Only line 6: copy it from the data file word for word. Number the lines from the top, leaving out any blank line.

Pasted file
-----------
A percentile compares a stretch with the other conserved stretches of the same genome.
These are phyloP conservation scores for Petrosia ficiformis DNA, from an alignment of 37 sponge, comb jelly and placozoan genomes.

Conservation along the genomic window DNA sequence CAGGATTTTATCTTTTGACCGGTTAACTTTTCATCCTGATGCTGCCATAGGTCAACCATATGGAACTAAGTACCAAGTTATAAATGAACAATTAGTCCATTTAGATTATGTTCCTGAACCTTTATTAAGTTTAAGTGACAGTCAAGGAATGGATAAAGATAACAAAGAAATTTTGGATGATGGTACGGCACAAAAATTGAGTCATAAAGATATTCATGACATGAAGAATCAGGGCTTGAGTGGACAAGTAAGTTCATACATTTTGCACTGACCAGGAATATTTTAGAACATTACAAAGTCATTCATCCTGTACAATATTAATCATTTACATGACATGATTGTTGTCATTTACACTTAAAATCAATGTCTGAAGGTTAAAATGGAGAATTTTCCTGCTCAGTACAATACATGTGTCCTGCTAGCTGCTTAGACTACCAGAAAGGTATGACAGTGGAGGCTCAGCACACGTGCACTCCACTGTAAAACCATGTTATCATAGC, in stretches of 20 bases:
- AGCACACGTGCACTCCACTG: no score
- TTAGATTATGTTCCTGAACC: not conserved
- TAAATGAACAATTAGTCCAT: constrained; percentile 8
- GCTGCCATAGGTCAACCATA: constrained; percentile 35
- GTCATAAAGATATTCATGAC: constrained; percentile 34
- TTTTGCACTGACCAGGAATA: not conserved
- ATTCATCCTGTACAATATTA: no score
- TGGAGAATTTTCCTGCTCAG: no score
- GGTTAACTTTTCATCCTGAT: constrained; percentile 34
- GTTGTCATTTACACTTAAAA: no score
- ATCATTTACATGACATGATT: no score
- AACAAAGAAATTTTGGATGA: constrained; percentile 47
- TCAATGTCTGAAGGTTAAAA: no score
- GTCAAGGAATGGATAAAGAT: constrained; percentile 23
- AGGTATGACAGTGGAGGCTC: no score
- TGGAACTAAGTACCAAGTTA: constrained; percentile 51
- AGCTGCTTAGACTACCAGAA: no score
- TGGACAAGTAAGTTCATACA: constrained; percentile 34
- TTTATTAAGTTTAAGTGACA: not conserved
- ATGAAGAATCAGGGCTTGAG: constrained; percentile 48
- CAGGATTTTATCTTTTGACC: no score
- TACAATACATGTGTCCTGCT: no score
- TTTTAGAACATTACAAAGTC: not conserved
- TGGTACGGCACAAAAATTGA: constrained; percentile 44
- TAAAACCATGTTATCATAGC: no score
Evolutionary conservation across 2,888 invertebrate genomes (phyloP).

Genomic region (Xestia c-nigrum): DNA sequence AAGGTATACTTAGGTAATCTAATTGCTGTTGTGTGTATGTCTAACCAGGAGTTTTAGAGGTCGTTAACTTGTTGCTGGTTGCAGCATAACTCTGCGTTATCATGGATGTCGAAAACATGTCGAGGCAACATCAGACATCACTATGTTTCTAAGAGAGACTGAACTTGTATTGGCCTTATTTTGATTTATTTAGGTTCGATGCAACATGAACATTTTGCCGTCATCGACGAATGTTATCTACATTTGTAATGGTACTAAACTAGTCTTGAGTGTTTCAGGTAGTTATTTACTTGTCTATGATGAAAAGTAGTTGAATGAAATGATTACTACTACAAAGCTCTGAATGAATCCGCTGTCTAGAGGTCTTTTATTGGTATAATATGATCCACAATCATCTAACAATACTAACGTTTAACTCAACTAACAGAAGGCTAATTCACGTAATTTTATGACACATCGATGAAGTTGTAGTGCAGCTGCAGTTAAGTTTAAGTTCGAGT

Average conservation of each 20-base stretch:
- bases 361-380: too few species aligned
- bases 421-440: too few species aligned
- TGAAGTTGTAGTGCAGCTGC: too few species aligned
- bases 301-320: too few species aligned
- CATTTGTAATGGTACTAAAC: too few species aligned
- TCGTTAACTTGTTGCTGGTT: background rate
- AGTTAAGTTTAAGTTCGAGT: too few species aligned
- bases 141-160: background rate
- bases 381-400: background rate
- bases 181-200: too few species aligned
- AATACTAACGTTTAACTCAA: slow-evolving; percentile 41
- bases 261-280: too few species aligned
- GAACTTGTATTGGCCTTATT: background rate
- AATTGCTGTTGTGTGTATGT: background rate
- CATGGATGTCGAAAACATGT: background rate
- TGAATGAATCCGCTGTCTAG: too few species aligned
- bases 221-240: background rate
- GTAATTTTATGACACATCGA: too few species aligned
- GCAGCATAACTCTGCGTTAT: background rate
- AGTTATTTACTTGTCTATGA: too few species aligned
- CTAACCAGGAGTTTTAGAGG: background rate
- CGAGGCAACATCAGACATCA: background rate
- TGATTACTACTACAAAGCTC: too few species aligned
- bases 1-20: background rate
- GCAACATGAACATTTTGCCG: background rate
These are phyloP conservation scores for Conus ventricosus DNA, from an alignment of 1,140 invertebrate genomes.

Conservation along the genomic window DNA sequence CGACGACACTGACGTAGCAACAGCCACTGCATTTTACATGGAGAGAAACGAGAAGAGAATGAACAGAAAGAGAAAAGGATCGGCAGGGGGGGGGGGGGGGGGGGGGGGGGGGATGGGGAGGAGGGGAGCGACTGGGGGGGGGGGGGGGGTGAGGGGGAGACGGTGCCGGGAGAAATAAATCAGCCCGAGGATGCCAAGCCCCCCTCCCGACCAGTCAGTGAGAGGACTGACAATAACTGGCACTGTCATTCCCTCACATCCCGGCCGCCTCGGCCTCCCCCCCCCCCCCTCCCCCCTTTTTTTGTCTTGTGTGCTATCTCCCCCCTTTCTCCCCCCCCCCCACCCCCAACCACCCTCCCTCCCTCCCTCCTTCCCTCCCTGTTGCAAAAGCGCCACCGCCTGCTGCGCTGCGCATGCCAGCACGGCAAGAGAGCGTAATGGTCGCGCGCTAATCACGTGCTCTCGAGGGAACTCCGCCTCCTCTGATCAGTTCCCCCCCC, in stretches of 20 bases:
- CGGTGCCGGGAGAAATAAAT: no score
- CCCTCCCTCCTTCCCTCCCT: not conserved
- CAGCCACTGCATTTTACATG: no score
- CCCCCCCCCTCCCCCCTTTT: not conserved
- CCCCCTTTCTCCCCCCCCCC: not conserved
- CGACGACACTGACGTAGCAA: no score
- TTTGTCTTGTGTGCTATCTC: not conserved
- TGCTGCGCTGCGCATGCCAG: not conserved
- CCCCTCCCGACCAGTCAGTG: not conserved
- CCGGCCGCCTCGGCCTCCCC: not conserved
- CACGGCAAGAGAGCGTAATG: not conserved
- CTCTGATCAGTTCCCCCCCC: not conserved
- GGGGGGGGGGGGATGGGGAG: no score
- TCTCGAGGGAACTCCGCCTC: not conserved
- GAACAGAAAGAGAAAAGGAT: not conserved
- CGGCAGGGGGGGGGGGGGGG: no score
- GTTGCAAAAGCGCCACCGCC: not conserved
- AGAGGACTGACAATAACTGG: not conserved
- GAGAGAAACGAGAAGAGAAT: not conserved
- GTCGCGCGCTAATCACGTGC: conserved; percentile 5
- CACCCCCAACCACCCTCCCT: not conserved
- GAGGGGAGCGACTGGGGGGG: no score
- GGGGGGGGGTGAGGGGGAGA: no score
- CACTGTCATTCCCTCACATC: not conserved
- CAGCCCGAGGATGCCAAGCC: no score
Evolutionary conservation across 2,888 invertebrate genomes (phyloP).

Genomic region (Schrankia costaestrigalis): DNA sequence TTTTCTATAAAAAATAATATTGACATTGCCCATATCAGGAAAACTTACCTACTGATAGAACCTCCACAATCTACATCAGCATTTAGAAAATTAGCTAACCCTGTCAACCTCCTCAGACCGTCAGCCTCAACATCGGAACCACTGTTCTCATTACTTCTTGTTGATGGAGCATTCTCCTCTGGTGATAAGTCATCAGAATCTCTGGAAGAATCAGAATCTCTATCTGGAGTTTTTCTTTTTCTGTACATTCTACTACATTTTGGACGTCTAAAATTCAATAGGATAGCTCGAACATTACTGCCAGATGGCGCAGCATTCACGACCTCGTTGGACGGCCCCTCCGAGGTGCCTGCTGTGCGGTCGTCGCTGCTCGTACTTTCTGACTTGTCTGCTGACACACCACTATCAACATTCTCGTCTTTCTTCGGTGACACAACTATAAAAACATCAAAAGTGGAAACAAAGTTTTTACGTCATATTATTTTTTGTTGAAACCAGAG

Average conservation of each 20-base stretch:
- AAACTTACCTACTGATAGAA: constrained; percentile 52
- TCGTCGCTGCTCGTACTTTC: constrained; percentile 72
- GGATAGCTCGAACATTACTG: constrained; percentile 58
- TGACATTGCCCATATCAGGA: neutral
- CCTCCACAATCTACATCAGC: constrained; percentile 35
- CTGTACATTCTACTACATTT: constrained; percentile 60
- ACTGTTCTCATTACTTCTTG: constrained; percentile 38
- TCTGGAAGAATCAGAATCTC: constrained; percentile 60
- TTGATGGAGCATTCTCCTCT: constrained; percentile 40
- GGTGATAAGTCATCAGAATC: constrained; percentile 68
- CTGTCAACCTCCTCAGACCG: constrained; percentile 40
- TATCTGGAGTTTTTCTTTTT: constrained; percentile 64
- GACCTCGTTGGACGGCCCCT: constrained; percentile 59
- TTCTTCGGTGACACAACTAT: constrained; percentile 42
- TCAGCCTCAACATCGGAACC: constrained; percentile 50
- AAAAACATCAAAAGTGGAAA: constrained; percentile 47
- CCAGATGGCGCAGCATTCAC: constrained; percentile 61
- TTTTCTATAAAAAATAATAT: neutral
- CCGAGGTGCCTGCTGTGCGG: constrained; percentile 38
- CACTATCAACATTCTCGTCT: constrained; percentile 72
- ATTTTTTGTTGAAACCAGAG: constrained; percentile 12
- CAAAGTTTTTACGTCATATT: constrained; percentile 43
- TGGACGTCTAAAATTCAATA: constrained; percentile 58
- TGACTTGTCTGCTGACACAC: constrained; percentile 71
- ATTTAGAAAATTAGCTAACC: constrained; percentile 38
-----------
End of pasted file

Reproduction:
- TAAATGAACAATTAGTCCAT: constrained; percentile 8